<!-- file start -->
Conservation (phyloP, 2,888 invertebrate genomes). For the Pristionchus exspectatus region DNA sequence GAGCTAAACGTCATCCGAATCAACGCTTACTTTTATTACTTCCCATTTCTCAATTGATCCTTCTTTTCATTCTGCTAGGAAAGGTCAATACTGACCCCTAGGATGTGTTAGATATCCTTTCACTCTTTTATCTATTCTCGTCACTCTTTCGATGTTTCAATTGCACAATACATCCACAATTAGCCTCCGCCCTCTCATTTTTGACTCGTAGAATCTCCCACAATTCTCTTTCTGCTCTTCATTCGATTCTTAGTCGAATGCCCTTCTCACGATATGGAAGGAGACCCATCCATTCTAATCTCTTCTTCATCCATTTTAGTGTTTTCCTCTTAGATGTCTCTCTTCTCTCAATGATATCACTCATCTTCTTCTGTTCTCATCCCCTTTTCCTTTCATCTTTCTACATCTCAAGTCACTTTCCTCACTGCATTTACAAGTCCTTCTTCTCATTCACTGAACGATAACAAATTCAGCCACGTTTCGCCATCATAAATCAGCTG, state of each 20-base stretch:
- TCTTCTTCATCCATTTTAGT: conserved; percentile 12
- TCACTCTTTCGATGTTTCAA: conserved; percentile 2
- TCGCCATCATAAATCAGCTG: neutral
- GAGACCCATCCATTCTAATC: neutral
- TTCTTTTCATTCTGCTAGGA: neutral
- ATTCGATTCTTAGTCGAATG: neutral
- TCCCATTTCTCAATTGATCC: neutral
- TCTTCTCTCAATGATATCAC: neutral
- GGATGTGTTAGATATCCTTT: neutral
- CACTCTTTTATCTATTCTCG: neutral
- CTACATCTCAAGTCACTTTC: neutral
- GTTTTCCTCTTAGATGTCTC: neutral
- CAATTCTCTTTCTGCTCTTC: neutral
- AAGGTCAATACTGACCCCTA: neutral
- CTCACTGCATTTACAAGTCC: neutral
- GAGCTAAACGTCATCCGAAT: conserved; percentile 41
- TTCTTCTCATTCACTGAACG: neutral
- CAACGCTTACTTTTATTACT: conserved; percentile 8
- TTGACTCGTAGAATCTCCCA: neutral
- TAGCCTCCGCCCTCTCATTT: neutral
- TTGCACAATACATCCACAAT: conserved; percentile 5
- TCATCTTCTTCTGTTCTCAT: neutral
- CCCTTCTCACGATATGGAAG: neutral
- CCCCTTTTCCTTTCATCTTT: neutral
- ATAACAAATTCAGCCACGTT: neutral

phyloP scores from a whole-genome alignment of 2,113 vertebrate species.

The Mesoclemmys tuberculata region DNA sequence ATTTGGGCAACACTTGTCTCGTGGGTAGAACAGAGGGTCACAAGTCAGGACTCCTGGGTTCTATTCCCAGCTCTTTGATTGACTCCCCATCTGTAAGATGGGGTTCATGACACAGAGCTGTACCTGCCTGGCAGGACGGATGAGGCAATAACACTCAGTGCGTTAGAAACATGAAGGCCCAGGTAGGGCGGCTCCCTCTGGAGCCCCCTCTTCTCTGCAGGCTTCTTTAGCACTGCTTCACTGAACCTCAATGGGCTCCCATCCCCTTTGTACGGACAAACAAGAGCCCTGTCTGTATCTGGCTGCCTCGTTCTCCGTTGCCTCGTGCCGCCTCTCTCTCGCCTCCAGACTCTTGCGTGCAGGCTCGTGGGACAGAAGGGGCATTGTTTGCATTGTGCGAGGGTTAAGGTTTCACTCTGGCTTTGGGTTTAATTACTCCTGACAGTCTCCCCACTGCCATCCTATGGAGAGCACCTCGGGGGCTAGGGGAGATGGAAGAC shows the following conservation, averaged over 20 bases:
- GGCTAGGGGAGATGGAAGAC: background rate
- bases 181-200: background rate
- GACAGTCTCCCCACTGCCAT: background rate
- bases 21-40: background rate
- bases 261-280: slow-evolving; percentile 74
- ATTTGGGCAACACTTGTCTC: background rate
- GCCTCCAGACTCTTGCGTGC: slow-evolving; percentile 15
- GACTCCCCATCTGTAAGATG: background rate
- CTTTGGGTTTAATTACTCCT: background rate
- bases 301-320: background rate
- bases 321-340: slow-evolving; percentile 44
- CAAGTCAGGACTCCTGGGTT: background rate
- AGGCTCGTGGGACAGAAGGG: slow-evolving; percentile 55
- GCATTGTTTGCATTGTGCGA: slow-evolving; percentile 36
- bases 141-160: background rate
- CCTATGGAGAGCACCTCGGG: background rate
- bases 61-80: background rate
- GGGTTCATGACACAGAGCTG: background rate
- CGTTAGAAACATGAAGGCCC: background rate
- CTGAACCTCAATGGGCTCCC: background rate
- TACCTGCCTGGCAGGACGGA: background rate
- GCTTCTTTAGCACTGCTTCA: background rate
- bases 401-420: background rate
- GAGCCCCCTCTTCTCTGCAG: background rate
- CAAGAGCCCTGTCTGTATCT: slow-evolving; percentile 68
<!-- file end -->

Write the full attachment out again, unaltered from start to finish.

Conservation (phyloP, 2,888 invertebrate genomes). For the Pristionchus exspectatus region DNA sequence GAGCTAAACGTCATCCGAATCAACGCTTACTTTTATTACTTCCCATTTCTCAATTGATCCTTCTTTTCATTCTGCTAGGAAAGGTCAATACTGACCCCTAGGATGTGTTAGATATCCTTTCACTCTTTTATCTATTCTCGTCACTCTTTCGATGTTTCAATTGCACAATACATCCACAATTAGCCTCCGCCCTCTCATTTTTGACTCGTAGAATCTCCCACAATTCTCTTTCTGCTCTTCATTCGATTCTTAGTCGAATGCCCTTCTCACGATATGGAAGGAGACCCATCCATTCTAATCTCTTCTTCATCCATTTTAGTGTTTTCCTCTTAGATGTCTCTCTTCTCTCAATGATATCACTCATCTTCTTCTGTTCTCATCCCCTTTTCCTTTCATCTTTCTACATCTCAAGTCACTTTCCTCACTGCATTTACAAGTCCTTCTTCTCATTCACTGAACGATAACAAATTCAGCCACGTTTCGCCATCATAAATCAGCTG, state of each 20-base stretch:
- TCTTCTTCATCCATTTTAGT: conserved; percentile 12
- TCACTCTTTCGATGTTTCAA: conserved; percentile 2
- TCGCCATCATAAATCAGCTG: neutral
- GAGACCCATCCATTCTAATC: neutral
- TTCTTTTCATTCTGCTAGGA: neutral
- ATTCGATTCTTAGTCGAATG: neutral
- TCCCATTTCTCAATTGATCC: neutral
- TCTTCTCTCAATGATATCAC: neutral
- GGATGTGTTAGATATCCTTT: neutral
- CACTCTTTTATCTATTCTCG: neutral
- CTACATCTCAAGTCACTTTC: neutral
- GTTTTCCTCTTAGATGTCTC: neutral
- CAATTCTCTTTCTGCTCTTC: neutral
- AAGGTCAATACTGACCCCTA: neutral
- CTCACTGCATTTACAAGTCC: neutral
- GAGCTAAACGTCATCCGAAT: conserved; percentile 41
- TTCTTCTCATTCACTGAACG: neutral
- CAACGCTTACTTTTATTACT: conserved; percentile 8
- TTGACTCGTAGAATCTCCCA: neutral
- TAGCCTCCGCCCTCTCATTT: neutral
- TTGCACAATACATCCACAAT: conserved; percentile 5
- TCATCTTCTTCTGTTCTCAT: neutral
- CCCTTCTCACGATATGGAAG: neutral
- CCCCTTTTCCTTTCATCTTT: neutral
- ATAACAAATTCAGCCACGTT: neutral

phyloP scores from a whole-genome alignment of 2,113 vertebrate species.

The Mesoclemmys tuberculata region DNA sequence ATTTGGGCAACACTTGTCTCGTGGGTAGAACAGAGGGTCACAAGTCAGGACTCCTGGGTTCTATTCCCAGCTCTTTGATTGACTCCCCATCTGTAAGATGGGGTTCATGACACAGAGCTGTACCTGCCTGGCAGGACGGATGAGGCAATAACACTCAGTGCGTTAGAAACATGAAGGCCCAGGTAGGGCGGCTCCCTCTGGAGCCCCCTCTTCTCTGCAGGCTTCTTTAGCACTGCTTCACTGAACCTCAATGGGCTCCCATCCCCTTTGTACGGACAAACAAGAGCCCTGTCTGTATCTGGCTGCCTCGTTCTCCGTTGCCTCGTGCCGCCTCTCTCTCGCCTCCAGACTCTTGCGTGCAGGCTCGTGGGACAGAAGGGGCATTGTTTGCATTGTGCGAGGGTTAAGGTTTCACTCTGGCTTTGGGTTTAATTACTCCTGACAGTCTCCCCACTGCCATCCTATGGAGAGCACCTCGGGGGCTAGGGGAGATGGAAGAC shows the following conservation, averaged over 20 bases:
- GGCTAGGGGAGATGGAAGAC: background rate
- bases 181-200: background rate
- GACAGTCTCCCCACTGCCAT: background rate
- bases 21-40: background rate
- bases 261-280: slow-evolving; percentile 74
- ATTTGGGCAACACTTGTCTC: background rate
- GCCTCCAGACTCTTGCGTGC: slow-evolving; percentile 15
- GACTCCCCATCTGTAAGATG: background rate
- CTTTGGGTTTAATTACTCCT: background rate
- bases 301-320: background rate
- bases 321-340: slow-evolving; percentile 44
- CAAGTCAGGACTCCTGGGTT: background rate
- AGGCTCGTGGGACAGAAGGG: slow-evolving; percentile 55
- GCATTGTTTGCATTGTGCGA: slow-evolving; percentile 36
- bases 141-160: background rate
- CCTATGGAGAGCACCTCGGG: background rate
- bases 61-80: background rate
- GGGTTCATGACACAGAGCTG: background rate
- CGTTAGAAACATGAAGGCCC: background rate
- CTGAACCTCAATGGGCTCCC: background rate
- TACCTGCCTGGCAGGACGGA: background rate
- GCTTCTTTAGCACTGCTTCA: background rate
- bases 401-420: background rate
- GAGCCCCCTCTTCTCTGCAG: background rate
- CAAGAGCCCTGTCTGTATCT: slow-evolving; percentile 68